Politics of a United, Neutral Germany post-1945?

The idea of a prospective Neutral Germany has been discussed on this site quite a bit over the years, primarily what if the Molotov note in 1947 or the Stalin note in 1952 had been accepted by the west - regarding whether these proposals for a unified Germany were sincere or not is a matter of debate in itself. Otherwise had Beria or Malenkov emerged as Soviet leader post 1953, as both were in favour of proposals for a unified, neutral Germany. A Unified, Neutral Germany would have profound effects on the Cold War, and US-Soviet relations postwar.

What hasn't been discussed as much is the impact of a non-divided Germany on Germany itself, particularly in the political sphere. One of the reasons the CDU achieved such political dominance post 1949 was that many of the strongest areas of pre-1933 SPD support were now under Soviet occupation, and had Germany remained unified and democratic the SPD would surely have emerged as the largest political party in the inaugural post war elections.
The SPD in the eastern bloc succumbed so soviet pressure in 1946 and merged with the KPD to create the Socialist Unity Party, which was in effect the KPD under a different name, so lets assume a POD earlier than this.

Assuming an accomodation is made almost identical to that of Austria in 1955, where Germany becomes a liberal democracy outside NATO membership. What would the domestic politics of a unified Germany be like in the 1950s-1990s? Would the SPD, like the scandanavian social democratic parties, remain the largest and dominant party?
Okay - I'll have a try at this.

Germany isn't one homogenous entity but made up of the different provinces (Or Lander) each of which has its own characteristics.

You have the rural socially conservative areas like Bavaria, Prussia and Schleswig-Holstein and the more industrial areas like the Ruhr and Silesia.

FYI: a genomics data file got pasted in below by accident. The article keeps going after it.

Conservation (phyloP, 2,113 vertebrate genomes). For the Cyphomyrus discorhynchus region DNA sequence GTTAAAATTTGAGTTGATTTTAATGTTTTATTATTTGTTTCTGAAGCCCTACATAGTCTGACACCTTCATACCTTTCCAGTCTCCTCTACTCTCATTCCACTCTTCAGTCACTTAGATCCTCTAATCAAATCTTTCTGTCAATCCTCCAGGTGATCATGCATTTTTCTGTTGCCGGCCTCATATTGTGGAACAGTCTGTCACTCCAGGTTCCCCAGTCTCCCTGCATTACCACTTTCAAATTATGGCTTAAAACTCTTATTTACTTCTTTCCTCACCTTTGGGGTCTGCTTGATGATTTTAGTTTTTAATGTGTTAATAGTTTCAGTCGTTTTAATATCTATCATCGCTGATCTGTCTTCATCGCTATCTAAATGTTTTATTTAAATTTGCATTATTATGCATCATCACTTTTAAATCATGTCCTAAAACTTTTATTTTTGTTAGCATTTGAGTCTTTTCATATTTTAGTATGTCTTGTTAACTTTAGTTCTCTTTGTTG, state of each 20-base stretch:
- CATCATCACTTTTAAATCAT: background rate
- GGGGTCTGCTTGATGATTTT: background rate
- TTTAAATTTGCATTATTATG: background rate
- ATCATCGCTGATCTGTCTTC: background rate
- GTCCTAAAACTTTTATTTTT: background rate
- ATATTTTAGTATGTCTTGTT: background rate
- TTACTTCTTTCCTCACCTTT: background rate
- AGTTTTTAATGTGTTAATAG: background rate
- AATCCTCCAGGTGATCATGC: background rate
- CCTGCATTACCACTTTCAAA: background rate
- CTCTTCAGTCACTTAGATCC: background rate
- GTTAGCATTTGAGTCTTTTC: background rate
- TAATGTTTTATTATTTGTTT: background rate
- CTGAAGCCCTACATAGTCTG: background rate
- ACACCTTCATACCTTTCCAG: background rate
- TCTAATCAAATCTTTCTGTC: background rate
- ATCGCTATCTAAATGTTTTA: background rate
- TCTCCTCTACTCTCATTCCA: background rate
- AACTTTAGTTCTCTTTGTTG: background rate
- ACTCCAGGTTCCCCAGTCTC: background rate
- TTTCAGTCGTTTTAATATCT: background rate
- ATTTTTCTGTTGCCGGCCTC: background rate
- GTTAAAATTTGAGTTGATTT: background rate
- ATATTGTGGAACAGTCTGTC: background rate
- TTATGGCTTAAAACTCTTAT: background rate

It's often forgotten the West German SPD was essentially Marxist until the adoption of the Godesberg programme in 1959 which led to its evolution as a broad centre-left party and paved the way for Brandt to become Chancellor in 1969.

On the left, we would have both an SPD and a KPD and I suspect the former would move more quickly to the post-Marxist positions of Godesberg so perhaps in 1955.

The CDU would be able to become politically active in the former Russian controlled areas for the first time since 1946. Would a Catholic-dominated centre-right party achieve the same level of support in the Protestant east or would it also face competition from a socially conservative grouping or would such a grouping join the "Union" of three broadly centre-right parties.

Would the German Party perhaps do better in the former Russian areas and be the third part of the centre-right "union".

So you'd have the CDU, CSU and DP against the SPD and KPD with the FDP sitting between the two blocs.

Does neutrality extend to economics as well as defence? Presumably, there's no ECSC or the new German state leaves it in 1953 and therefore no EEC or EU as we know it. Would part of the agreement forming the new neutral Germany mean no foreign troops on its soil? Presumably but that wouldn't stop Russian troops being in Poland - in response, would we see American troops in Belgium, Holland, Denmark and France to also guarantee German neutrality?